One of the fascinating aspects about the theory of evolution is its simplicity – and its argument that complexity in organisms (e.g. humans) was arrived at via simplicity (lower organisms) evolving ever-greater complexity.
This, of course, flies in the face of the mystic “argument” for complexity (alleged gods) creating organisms of much greater simplicity. This simplistic statement reveals not only a knack for denial (or lack of an attempt at understanding) of the facts but also an anthropomorphic fait accompli: “I believe there must be a god, therefore it created all things.” This simplistic belief was perhaps somewhat understandable at the dawn of human rationality, but after 5 centuries of scientific discovery, it’s worse than childish; it’s a fraud. There are mystics who try to rationalize a marriage of the two – god and evolution – but their agonizing rationalizations are, well, agonizing.
I’ve found in my 47 years that there are those who seek simplicity and those who seek the simplistic, those who seek the gorgeous facts of life and those who seek cold comfort from not “having” to think. A better way to put it might be “those who are honest and those who are dishonest.”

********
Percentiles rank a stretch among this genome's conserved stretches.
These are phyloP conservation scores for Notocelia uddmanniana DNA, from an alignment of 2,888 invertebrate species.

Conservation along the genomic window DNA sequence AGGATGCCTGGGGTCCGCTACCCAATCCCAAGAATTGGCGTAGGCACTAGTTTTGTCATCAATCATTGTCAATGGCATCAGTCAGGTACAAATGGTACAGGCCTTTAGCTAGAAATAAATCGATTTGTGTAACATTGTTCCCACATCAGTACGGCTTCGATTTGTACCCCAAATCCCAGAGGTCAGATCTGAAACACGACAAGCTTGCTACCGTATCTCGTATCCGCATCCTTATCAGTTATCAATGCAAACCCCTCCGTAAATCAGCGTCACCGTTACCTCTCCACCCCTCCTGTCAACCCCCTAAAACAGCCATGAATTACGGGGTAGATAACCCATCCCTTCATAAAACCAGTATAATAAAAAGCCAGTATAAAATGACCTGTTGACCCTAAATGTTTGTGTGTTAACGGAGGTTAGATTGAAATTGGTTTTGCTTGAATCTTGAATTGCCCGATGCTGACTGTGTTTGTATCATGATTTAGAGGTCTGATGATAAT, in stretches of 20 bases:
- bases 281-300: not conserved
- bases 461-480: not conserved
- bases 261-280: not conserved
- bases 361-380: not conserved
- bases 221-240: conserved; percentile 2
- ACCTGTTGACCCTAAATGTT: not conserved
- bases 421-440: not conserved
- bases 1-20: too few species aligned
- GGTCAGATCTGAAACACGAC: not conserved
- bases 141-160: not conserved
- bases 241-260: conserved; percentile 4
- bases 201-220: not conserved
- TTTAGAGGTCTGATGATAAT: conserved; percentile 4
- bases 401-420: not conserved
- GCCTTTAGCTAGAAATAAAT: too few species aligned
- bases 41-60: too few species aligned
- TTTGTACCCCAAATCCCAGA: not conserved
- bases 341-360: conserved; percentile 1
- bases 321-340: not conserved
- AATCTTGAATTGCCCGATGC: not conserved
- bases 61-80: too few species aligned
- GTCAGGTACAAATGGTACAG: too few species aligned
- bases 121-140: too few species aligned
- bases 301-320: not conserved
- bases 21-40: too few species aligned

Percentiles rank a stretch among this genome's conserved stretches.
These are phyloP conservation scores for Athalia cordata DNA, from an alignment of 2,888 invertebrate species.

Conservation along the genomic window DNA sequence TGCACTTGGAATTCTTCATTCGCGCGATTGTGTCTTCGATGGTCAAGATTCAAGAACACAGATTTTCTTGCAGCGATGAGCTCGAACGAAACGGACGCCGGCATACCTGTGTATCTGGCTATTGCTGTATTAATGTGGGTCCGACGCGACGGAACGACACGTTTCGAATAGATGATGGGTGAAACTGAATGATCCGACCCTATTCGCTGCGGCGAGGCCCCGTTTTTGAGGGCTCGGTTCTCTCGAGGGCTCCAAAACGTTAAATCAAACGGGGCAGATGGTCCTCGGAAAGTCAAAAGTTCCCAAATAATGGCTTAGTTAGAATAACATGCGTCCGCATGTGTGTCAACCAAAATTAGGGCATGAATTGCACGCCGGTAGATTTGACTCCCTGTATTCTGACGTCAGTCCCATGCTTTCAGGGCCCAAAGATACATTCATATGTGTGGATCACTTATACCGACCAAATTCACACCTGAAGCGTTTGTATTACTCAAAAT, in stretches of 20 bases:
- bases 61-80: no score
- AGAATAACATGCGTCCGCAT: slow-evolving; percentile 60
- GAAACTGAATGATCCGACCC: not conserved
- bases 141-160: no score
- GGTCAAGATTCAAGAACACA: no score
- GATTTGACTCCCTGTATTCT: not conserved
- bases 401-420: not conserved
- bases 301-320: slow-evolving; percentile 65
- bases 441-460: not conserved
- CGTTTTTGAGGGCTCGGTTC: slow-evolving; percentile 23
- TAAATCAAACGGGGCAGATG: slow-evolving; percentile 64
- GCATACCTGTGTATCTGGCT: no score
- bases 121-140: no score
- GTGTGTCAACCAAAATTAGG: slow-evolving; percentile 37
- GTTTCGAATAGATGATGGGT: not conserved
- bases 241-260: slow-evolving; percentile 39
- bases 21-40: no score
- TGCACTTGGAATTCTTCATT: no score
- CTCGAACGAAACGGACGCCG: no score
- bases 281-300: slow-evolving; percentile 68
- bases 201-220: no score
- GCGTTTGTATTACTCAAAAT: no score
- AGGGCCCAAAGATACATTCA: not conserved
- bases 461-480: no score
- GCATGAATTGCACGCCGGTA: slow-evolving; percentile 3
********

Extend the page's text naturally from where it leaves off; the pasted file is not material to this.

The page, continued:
The virtue of honesty plays out in this venue, as it does in all others, but the irrationalist’s trenchant doggedness to deny evolution is especially stark, considering the overwhelming amount of evidence that is readily available to anyone who makes even a brief attempt to understand the theory. One thing I’ve noticed about Objectivists is their desire for Occam’s razor: “the simple explanation is usually the best.” Simplicity is usually right. That can’t be confused with the simplistic, the arbitrary.The acknowledgement of the theory of evolution by those of us in honesty’s camp makes for a wonderful camaraderie of the mind. Simplicity makes for a rich, complex life of happiness. Cheers.